It’s official. Tri-Town Ambulance EMT Kristina West is a hero.
The Red Cross of the Cape, Islands, and Southeastern Massachusetts named Ms. West the recipient of the Sheriff Donald Tulloch Professional Hero Award. She and 11 other individuals will be honored for their lifesaving efforts at a Red Cross Heroes Breakfast on April 10 in Hyannis.
Kristina West was on the second solo shift of her young career, and she’d never treated a patient in full cardiac arrest before, when Chris MacLeod, 47, arrived at the Chilmark ambulance barn.
Mr. MacLeod, a carpenter, was working by himself at the town’s North Road fire station on the morning of June 18, one of the warmest days of the year, when he began to feel ill. Chilmark town custodian Rodney Bunker brought Mr. MacLeod to the barn.
As Ms. West recalled in a story published July 10, “Miracle in Menemsha,” “Then I saw Chris and we sat him in a chair right away. It wasn’t long, less than a minute, until he coded.”
“Coded” is medical-speak for cardiac arrest — the heart stops pumping and the lungs stop breathing. Essentially, the person has died.
More experienced medics rushing to help were delayed by an accident, leaving the diminutive EMT alone to perform CPR. Medical guidelines call for 100 chest compressions per minute for a man of Mr. MacLeod’s size, an extremely demanding physical effort. For 15 minutes, Ms. West kept him alive until backup help arrived.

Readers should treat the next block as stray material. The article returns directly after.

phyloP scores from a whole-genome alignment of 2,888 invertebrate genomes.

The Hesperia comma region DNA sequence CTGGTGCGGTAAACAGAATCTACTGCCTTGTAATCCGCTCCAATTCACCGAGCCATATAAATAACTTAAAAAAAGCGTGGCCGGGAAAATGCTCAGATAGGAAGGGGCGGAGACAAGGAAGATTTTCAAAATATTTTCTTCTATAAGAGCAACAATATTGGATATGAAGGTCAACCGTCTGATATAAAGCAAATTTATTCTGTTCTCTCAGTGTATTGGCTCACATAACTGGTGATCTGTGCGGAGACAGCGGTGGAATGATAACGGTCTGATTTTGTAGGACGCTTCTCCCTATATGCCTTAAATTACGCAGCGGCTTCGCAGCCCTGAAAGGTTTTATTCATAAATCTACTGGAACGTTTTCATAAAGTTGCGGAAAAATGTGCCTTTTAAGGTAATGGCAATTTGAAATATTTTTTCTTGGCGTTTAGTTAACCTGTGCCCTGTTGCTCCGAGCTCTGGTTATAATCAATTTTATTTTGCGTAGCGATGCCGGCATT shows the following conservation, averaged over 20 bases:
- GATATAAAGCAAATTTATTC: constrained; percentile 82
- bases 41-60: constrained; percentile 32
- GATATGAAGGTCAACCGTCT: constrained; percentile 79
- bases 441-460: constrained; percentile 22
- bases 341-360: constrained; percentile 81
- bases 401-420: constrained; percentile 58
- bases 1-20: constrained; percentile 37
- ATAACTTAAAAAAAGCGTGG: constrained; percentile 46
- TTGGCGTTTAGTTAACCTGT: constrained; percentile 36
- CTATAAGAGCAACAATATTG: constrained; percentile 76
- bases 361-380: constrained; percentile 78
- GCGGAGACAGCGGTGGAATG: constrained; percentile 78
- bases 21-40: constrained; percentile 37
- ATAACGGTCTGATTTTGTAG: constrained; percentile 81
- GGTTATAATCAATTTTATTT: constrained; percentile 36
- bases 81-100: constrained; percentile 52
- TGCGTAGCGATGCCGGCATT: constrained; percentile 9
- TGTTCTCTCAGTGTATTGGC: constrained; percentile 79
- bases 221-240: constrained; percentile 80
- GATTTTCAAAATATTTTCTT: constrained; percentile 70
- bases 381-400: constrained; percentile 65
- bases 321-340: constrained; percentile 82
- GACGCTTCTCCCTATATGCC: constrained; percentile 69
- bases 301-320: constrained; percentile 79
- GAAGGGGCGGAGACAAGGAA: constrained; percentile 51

Mr. MacLeod’s heart stopped again several times as he was taken to the Martha’s Vineyard Hospital, and then transported aboard a Medflight helicopter to Beth Israel Deaconess Medical Center in Boston. His heart stopped twice more during surgery, but doctors were able to repair two blocked arteries, and Mr. MacLeod was back at his Chilmark home just one week later. Doctors said the emergency care provided by Ms. West and her Island colleagues was critical in avoiding heart and brain damage.
“In Chris’s case, a full recovery is quite miraculous,” said Dr. Donald Cutlip, a Beth Israel cardiologist, a few days after Mr. MacLeod’s surgery. “Years ago, only a few percent of bystanders knew CPR. As more people learn it, these miracles will happen more often.”
“He was in the right place, surrounded by people who knew exactly what to do, and they did it properly,” said Dr. Amjad AlMahameed, also a Beth Israel cardiologist. “The outcome of a heart attack is determined in the first 15 minutes. The first responders and the staff at Martha’s Vineyard Hospital deserve the credit for protecting his brain.”
The breakfast is from 7:30 am to 9 am at the Hyannis Resort and Conference Center. For tickets or more information, call 508-775-1540.